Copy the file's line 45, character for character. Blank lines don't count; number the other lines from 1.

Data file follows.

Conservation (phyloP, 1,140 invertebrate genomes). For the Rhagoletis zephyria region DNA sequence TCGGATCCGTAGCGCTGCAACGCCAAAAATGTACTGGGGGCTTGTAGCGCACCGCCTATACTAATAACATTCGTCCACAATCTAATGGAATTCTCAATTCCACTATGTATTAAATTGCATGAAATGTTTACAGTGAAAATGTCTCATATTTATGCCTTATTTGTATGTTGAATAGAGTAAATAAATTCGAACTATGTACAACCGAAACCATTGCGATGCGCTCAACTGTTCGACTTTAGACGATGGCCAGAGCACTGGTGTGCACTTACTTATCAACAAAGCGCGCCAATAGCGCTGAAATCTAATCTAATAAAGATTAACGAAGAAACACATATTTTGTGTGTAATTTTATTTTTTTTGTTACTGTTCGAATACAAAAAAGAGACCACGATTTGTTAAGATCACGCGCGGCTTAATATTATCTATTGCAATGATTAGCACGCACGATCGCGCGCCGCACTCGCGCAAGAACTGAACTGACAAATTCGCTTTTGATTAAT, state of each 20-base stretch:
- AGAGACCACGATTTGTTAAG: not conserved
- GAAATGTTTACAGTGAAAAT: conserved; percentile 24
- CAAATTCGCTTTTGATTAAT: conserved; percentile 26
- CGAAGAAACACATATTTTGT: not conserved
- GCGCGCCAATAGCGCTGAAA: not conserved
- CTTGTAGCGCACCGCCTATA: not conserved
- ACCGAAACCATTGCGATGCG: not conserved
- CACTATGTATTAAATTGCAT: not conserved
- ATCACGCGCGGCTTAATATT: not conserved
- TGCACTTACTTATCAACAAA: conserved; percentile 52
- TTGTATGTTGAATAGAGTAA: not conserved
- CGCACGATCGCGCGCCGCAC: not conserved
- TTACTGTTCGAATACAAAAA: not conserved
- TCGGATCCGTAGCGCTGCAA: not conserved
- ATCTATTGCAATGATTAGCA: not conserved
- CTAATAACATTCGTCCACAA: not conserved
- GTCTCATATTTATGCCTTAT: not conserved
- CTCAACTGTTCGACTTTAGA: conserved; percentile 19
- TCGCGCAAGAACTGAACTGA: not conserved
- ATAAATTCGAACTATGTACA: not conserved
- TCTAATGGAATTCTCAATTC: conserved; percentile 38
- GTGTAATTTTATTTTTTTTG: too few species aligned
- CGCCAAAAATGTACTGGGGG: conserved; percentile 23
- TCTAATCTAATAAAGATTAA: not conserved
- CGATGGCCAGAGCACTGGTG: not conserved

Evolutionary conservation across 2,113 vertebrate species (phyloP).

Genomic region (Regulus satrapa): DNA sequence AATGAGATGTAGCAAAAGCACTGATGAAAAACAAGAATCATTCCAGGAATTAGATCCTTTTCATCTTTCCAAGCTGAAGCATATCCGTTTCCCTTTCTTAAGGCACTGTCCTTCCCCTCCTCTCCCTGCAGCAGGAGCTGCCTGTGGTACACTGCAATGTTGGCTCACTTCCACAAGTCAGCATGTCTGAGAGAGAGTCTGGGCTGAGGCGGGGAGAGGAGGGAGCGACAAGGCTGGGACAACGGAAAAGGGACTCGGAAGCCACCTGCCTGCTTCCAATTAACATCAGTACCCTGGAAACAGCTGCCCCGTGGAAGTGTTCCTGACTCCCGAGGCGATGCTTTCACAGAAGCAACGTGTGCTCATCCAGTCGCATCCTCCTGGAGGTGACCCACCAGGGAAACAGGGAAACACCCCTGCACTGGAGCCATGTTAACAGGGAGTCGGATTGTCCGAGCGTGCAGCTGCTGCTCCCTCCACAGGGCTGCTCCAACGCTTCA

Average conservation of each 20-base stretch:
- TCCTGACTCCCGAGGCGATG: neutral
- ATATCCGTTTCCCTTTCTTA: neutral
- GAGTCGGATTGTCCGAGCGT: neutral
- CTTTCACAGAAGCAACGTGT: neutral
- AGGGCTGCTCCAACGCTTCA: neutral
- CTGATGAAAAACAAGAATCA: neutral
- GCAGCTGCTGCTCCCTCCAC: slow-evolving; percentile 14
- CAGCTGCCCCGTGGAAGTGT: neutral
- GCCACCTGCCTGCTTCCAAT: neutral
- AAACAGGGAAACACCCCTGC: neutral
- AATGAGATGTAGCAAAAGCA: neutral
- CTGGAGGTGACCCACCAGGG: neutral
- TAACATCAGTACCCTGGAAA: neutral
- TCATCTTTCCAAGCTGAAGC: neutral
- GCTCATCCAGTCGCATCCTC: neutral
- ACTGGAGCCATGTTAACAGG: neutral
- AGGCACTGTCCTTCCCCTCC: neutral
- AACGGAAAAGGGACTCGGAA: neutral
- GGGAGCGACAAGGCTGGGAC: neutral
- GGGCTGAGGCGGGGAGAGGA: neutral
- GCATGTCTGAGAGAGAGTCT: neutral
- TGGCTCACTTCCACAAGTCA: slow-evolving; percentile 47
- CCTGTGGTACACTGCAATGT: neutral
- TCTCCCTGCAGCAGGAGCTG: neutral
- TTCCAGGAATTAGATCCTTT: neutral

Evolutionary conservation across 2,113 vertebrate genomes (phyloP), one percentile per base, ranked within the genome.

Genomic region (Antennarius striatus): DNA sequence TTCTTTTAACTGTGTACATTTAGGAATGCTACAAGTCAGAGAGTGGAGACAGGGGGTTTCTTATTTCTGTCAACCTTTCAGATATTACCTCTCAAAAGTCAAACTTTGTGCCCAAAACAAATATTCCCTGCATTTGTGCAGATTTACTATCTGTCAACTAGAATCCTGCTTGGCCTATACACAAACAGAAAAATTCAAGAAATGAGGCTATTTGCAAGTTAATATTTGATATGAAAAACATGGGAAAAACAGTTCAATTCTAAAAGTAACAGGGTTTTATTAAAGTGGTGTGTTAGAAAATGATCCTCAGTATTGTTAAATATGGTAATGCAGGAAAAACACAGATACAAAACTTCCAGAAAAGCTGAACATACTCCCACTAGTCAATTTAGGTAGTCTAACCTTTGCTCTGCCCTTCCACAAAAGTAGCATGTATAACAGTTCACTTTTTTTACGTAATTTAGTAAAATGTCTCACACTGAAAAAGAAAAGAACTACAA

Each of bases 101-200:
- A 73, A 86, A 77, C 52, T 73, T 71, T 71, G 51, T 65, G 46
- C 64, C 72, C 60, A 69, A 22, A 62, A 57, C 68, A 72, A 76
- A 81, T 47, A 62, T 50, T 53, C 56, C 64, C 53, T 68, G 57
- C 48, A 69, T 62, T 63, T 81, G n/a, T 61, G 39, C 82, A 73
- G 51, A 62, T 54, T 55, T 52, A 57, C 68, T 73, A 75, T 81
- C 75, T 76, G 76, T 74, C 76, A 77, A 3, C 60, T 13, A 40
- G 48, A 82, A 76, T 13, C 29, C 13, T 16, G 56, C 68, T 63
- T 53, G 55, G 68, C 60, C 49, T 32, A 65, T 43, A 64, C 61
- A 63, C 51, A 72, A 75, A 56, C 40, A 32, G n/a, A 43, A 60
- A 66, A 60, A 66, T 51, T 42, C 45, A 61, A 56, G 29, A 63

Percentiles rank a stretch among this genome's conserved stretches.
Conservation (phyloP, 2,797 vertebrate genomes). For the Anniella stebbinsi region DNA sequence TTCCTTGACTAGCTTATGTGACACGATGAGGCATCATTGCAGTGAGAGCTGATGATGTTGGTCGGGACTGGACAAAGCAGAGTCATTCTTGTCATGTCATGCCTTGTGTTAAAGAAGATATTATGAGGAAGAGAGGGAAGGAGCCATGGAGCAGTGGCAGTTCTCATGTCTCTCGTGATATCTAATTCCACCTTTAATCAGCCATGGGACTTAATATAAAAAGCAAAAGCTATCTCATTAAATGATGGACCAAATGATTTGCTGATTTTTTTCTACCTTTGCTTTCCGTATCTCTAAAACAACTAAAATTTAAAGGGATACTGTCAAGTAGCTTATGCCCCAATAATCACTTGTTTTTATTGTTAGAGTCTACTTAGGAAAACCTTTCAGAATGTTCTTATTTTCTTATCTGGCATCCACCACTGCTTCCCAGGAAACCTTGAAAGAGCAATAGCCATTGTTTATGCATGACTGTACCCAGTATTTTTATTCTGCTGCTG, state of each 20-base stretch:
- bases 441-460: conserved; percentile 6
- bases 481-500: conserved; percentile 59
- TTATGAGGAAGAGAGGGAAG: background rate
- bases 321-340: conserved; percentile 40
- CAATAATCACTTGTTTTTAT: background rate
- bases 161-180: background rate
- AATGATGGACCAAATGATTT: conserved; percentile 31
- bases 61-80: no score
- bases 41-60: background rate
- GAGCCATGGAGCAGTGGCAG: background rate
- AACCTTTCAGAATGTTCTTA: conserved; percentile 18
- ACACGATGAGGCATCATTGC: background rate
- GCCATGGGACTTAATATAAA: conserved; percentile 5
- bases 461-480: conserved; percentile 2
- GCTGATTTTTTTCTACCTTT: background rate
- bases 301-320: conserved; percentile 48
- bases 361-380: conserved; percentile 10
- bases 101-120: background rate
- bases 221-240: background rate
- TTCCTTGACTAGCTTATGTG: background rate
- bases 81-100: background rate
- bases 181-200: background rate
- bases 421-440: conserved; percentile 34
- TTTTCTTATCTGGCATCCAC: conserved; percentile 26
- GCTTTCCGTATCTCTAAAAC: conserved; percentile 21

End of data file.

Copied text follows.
- ACTGGAGCCATGTTAACAGG: neutral